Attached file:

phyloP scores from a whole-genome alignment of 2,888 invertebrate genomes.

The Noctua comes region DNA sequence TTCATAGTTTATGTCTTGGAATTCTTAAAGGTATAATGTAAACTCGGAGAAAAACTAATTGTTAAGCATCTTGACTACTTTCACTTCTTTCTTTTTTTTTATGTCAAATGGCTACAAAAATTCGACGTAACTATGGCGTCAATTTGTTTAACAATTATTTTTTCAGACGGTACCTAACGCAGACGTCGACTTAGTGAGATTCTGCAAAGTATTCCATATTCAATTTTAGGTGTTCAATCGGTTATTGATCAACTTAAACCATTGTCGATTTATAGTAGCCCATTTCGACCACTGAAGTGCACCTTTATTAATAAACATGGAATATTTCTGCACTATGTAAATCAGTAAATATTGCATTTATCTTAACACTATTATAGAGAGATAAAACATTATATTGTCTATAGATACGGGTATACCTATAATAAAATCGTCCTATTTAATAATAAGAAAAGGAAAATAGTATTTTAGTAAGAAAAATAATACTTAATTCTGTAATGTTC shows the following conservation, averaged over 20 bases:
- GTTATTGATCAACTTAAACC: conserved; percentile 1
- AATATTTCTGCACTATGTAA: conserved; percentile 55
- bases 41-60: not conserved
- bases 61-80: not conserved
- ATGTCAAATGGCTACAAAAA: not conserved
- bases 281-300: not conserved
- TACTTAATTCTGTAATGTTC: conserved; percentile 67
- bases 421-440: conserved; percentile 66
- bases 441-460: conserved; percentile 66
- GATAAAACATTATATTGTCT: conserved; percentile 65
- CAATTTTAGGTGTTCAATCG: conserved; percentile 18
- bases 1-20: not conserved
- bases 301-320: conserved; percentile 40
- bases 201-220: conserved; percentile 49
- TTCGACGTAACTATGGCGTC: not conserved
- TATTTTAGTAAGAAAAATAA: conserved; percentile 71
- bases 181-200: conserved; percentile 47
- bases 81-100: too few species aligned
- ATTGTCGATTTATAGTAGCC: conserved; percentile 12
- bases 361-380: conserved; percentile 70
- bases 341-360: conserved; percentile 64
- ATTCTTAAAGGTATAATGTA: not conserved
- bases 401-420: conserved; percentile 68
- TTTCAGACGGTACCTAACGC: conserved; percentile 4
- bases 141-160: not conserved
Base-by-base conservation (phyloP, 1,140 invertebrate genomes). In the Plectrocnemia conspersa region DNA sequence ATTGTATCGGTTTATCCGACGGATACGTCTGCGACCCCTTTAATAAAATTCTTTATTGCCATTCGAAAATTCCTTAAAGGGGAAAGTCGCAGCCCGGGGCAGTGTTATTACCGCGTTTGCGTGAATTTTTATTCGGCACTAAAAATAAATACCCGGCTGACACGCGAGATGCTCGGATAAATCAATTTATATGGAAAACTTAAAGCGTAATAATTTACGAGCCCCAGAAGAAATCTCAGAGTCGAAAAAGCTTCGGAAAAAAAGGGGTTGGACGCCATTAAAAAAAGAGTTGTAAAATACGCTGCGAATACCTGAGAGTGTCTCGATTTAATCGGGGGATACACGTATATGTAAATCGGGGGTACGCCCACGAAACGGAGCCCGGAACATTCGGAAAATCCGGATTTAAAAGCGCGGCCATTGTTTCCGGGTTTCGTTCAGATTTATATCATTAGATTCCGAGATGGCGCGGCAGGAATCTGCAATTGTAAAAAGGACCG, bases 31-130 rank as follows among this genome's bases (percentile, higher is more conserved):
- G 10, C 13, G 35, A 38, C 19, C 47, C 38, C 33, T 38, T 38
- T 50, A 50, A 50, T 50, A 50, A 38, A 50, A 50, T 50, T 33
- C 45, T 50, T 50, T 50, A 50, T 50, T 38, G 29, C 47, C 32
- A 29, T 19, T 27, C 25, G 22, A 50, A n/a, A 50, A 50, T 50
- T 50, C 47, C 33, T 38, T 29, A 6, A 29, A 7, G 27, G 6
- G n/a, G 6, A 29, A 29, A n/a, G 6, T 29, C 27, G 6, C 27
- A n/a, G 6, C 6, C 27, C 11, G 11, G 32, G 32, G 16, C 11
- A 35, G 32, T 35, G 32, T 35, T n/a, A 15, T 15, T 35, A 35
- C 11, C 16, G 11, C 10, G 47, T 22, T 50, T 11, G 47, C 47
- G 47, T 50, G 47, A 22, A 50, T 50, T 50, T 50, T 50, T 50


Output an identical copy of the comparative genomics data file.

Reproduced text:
phyloP scores from a whole-genome alignment of 2,888 invertebrate genomes.

The Noctua comes region DNA sequence TTCATAGTTTATGTCTTGGAATTCTTAAAGGTATAATGTAAACTCGGAGAAAAACTAATTGTTAAGCATCTTGACTACTTTCACTTCTTTCTTTTTTTTTATGTCAAATGGCTACAAAAATTCGACGTAACTATGGCGTCAATTTGTTTAACAATTATTTTTTCAGACGGTACCTAACGCAGACGTCGACTTAGTGAGATTCTGCAAAGTATTCCATATTCAATTTTAGGTGTTCAATCGGTTATTGATCAACTTAAACCATTGTCGATTTATAGTAGCCCATTTCGACCACTGAAGTGCACCTTTATTAATAAACATGGAATATTTCTGCACTATGTAAATCAGTAAATATTGCATTTATCTTAACACTATTATAGAGAGATAAAACATTATATTGTCTATAGATACGGGTATACCTATAATAAAATCGTCCTATTTAATAATAAGAAAAGGAAAATAGTATTTTAGTAAGAAAAATAATACTTAATTCTGTAATGTTC shows the following conservation, averaged over 20 bases:
- GTTATTGATCAACTTAAACC: conserved; percentile 1
- AATATTTCTGCACTATGTAA: conserved; percentile 55
- bases 41-60: not conserved
- bases 61-80: not conserved
- ATGTCAAATGGCTACAAAAA: not conserved
- bases 281-300: not conserved
- TACTTAATTCTGTAATGTTC: conserved; percentile 67
- bases 421-440: conserved; percentile 66
- bases 441-460: conserved; percentile 66
- GATAAAACATTATATTGTCT: conserved; percentile 65
- CAATTTTAGGTGTTCAATCG: conserved; percentile 18
- bases 1-20: not conserved
- bases 301-320: conserved; percentile 40
- bases 201-220: conserved; percentile 49
- TTCGACGTAACTATGGCGTC: not conserved
- TATTTTAGTAAGAAAAATAA: conserved; percentile 71
- bases 181-200: conserved; percentile 47
- bases 81-100: too few species aligned
- ATTGTCGATTTATAGTAGCC: conserved; percentile 12
- bases 361-380: conserved; percentile 70
- bases 341-360: conserved; percentile 64
- ATTCTTAAAGGTATAATGTA: not conserved
- bases 401-420: conserved; percentile 68
- TTTCAGACGGTACCTAACGC: conserved; percentile 4
- bases 141-160: not conserved
Base-by-base conservation (phyloP, 1,140 invertebrate genomes). In the Plectrocnemia conspersa region DNA sequence ATTGTATCGGTTTATCCGACGGATACGTCTGCGACCCCTTTAATAAAATTCTTTATTGCCATTCGAAAATTCCTTAAAGGGGAAAGTCGCAGCCCGGGGCAGTGTTATTACCGCGTTTGCGTGAATTTTTATTCGGCACTAAAAATAAATACCCGGCTGACACGCGAGATGCTCGGATAAATCAATTTATATGGAAAACTTAAAGCGTAATAATTTACGAGCCCCAGAAGAAATCTCAGAGTCGAAAAAGCTTCGGAAAAAAAGGGGTTGGACGCCATTAAAAAAAGAGTTGTAAAATACGCTGCGAATACCTGAGAGTGTCTCGATTTAATCGGGGGATACACGTATATGTAAATCGGGGGTACGCCCACGAAACGGAGCCCGGAACATTCGGAAAATCCGGATTTAAAAGCGCGGCCATTGTTTCCGGGTTTCGTTCAGATTTATATCATTAGATTCCGAGATGGCGCGGCAGGAATCTGCAATTGTAAAAAGGACCG, bases 31-130 rank as follows among this genome's bases (percentile, higher is more conserved):
- G 10, C 13, G 35, A 38, C 19, C 47, C 38, C 33, T 38, T 38
- T 50, A 50, A 50, T 50, A 50, A 38, A 50, A 50, T 50, T 33
- C 45, T 50, T 50, T 50, A 50, T 50, T 38, G 29, C 47, C 32
- A 29, T 19, T 27, C 25, G 22, A 50, A n/a, A 50, A 50, T 50
- T 50, C 47, C 33, T 38, T 29, A 6, A 29, A 7, G 27, G 6
- G n/a, G 6, A 29, A 29, A n/a, G 6, T 29, C 27, G 6, C 27
- A n/a, G 6, C 6, C 27, C 11, G 11, G 32, G 32, G 16, C 11
- A 35, G 32, T 35, G 32, T 35, T n/a, A 15, T 15, T 35, A 35
- C 11, C 16, G 11, C 10, G 47, T 22, T 50, T 11, G 47, C 47
- G 47, T 50, G 47, A 22, A 50, T 50, T 50, T 50, T 50, T 50